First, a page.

Remember when Boko Haram insurgents abducted 276 schoolgirls in the village of Chibok? The world came together through social media, condemning the action and demanding the terrorists #BringBackOurGirls. The world’s eyes were fixed on Nigeria at the time of the kidnapping in April of 2014, but as authorities made little progress, public attention shifted elsewhere. Though around 50 of the schoolgirls escaped soon after their abduction, most of them remained captive.
In October of 2016, a full two and a half years after their kidnapping, 21 of the Chibok girls were released by Boko Haram militants. Their freedom sent waves of celebration through Twitter and other social media. But many were not quite as celebratory, as these 21 girls were just a fraction of the greater issue.
Those closest to the conflict know a stark reality. Per Engr Satomi Ahmad, the executive chairman of Borno’s State Emergency Management Agency, the Chibok schoolgirls do not “even represent 0.1 percent, not even 0.1 percent, of the entire abduction of girls.” Since the beginning of Boko Haram’s insurgency, the Nigerian government estimates 9,000 girls have been kidnapped. Mr. Ahmad believes at least 13,000 more are unaccounted for, with possibly even more missing from areas that are too dangerous for the government to assess.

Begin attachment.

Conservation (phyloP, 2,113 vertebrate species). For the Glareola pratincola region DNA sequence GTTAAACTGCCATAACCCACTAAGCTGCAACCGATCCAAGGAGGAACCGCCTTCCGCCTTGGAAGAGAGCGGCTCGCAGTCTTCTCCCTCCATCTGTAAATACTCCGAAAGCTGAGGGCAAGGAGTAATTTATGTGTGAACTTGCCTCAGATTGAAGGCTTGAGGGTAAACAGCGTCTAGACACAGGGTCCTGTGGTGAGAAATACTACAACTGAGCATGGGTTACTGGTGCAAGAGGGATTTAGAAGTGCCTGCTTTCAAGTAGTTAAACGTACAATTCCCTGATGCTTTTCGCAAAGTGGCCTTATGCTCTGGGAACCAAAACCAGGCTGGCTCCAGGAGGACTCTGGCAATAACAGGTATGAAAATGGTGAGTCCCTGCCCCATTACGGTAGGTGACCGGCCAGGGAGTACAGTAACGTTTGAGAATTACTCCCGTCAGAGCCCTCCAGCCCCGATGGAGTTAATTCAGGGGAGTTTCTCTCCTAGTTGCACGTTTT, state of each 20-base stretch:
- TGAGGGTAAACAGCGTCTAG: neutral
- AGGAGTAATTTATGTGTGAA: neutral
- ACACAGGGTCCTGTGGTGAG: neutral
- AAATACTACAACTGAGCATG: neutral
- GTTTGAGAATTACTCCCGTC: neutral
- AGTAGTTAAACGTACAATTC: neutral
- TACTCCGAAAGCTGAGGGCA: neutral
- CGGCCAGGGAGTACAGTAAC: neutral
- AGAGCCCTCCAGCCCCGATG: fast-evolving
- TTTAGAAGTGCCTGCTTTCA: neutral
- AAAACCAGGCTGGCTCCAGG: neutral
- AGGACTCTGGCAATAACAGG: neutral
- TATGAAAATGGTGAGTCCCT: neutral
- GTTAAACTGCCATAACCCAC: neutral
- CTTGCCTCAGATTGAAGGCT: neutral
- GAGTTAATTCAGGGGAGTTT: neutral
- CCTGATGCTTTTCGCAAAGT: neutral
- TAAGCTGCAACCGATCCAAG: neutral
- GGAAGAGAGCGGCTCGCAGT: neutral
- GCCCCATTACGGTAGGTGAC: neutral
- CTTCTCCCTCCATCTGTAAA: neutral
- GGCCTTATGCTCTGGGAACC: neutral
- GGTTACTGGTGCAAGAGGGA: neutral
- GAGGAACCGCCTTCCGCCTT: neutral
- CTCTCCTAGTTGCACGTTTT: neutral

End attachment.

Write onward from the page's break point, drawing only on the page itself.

While the crisis in Nigeria has raged on, public attention has been diverted to innumerable other conflicts and events: IS’s conflicts in the Middle East and terrorist attacks; Brexit; the American election and ascendency of Donald Trump. Despite the substance of these stories, the singular focus of the surrounding media sensationalism has fostered worldwide ignorance of an enormous political and humanitarian crisis in Nigeria.